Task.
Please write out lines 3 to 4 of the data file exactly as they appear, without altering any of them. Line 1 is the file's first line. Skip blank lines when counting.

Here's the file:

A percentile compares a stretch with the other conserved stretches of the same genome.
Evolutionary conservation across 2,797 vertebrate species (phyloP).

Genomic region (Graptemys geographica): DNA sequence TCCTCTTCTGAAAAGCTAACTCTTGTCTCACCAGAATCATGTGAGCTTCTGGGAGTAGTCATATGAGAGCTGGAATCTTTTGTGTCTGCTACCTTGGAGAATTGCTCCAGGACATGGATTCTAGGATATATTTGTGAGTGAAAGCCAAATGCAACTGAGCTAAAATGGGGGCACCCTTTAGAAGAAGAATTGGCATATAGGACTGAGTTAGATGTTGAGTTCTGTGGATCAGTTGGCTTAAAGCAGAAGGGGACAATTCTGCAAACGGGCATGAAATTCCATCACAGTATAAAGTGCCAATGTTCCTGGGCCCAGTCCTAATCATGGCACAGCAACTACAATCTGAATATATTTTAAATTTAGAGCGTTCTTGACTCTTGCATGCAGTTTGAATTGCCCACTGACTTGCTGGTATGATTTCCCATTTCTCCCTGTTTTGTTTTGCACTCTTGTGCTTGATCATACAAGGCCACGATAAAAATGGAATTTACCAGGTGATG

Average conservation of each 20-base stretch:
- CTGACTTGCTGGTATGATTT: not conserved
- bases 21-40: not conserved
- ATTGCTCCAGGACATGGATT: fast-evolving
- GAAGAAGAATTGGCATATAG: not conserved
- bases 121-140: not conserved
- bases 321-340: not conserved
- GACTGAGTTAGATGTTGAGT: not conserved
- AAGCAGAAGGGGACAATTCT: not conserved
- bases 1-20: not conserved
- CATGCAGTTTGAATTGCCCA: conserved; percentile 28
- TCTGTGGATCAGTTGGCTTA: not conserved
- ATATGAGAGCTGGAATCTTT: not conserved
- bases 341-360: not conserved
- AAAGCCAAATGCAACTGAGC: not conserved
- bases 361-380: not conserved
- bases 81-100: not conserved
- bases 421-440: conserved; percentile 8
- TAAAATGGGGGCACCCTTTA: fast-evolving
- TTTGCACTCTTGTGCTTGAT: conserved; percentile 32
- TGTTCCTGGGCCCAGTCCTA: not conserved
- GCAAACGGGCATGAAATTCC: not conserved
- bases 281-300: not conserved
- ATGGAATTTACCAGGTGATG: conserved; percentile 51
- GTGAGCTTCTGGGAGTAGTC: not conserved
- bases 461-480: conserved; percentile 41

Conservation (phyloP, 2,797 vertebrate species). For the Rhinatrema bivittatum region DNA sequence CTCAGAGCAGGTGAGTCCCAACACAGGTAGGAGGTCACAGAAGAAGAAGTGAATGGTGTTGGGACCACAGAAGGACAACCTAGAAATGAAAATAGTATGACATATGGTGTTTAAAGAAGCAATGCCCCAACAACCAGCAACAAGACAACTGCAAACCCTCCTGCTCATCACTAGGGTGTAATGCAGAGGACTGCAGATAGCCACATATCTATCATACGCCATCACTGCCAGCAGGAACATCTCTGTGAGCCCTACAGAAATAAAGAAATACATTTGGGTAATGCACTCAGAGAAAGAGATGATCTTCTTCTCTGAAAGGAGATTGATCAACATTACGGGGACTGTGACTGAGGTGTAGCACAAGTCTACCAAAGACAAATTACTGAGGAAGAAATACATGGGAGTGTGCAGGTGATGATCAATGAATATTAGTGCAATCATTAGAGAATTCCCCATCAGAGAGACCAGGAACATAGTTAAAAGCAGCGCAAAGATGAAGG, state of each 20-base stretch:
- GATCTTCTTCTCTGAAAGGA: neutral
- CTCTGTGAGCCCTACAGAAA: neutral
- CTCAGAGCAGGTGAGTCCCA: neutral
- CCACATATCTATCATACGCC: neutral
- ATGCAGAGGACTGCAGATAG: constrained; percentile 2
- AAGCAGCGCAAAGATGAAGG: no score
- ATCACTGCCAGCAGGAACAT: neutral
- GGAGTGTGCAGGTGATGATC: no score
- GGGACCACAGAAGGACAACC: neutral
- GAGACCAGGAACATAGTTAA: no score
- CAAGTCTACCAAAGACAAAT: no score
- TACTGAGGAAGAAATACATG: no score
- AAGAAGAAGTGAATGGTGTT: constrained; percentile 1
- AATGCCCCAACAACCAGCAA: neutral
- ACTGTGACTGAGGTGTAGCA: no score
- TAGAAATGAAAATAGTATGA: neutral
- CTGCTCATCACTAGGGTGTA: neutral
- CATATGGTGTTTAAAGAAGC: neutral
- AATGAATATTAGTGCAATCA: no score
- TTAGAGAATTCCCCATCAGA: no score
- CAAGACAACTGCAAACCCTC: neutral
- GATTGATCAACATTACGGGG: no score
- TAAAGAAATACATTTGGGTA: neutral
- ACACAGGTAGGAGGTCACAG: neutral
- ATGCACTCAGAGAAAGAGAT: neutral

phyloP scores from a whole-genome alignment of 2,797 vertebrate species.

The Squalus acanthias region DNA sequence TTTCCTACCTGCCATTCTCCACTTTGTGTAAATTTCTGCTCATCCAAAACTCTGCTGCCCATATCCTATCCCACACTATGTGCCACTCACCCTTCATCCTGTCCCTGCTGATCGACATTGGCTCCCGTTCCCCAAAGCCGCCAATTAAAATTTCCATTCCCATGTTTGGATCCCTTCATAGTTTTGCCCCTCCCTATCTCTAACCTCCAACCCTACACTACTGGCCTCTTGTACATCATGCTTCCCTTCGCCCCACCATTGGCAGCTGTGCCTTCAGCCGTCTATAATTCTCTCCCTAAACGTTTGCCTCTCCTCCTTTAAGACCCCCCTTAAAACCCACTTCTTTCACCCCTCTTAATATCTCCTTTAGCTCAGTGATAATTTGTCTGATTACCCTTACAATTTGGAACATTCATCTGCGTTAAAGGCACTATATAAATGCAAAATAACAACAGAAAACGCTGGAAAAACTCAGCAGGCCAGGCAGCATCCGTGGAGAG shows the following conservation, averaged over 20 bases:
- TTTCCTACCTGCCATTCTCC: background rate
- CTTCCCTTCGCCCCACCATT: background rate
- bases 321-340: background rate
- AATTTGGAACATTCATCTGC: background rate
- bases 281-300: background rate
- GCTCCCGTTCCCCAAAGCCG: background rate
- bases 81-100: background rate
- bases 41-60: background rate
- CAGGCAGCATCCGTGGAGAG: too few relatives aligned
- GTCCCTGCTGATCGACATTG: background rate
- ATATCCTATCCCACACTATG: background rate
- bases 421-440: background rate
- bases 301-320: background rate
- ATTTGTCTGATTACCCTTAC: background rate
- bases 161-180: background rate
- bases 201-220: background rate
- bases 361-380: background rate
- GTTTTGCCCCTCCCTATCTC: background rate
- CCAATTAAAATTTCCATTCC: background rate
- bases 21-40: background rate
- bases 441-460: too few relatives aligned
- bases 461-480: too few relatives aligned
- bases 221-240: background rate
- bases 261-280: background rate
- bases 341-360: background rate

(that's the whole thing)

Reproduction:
Genomic region (Graptemys geographica): DNA sequence TCCTCTTCTGAAAAGCTAACTCTTGTCTCACCAGAATCATGTGAGCTTCTGGGAGTAGTCATATGAGAGCTGGAATCTTTTGTGTCTGCTACCTTGGAGAATTGCTCCAGGACATGGATTCTAGGATATATTTGTGAGTGAAAGCCAAATGCAACTGAGCTAAAATGGGGGCACCCTTTAGAAGAAGAATTGGCATATAGGACTGAGTTAGATGTTGAGTTCTGTGGATCAGTTGGCTTAAAGCAGAAGGGGACAATTCTGCAAACGGGCATGAAATTCCATCACAGTATAAAGTGCCAATGTTCCTGGGCCCAGTCCTAATCATGGCACAGCAACTACAATCTGAATATATTTTAAATTTAGAGCGTTCTTGACTCTTGCATGCAGTTTGAATTGCCCACTGACTTGCTGGTATGATTTCCCATTTCTCCCTGTTTTGTTTTGCACTCTTGTGCTTGATCATACAAGGCCACGATAAAAATGGAATTTACCAGGTGATG

Average conservation of each 20-base stretch: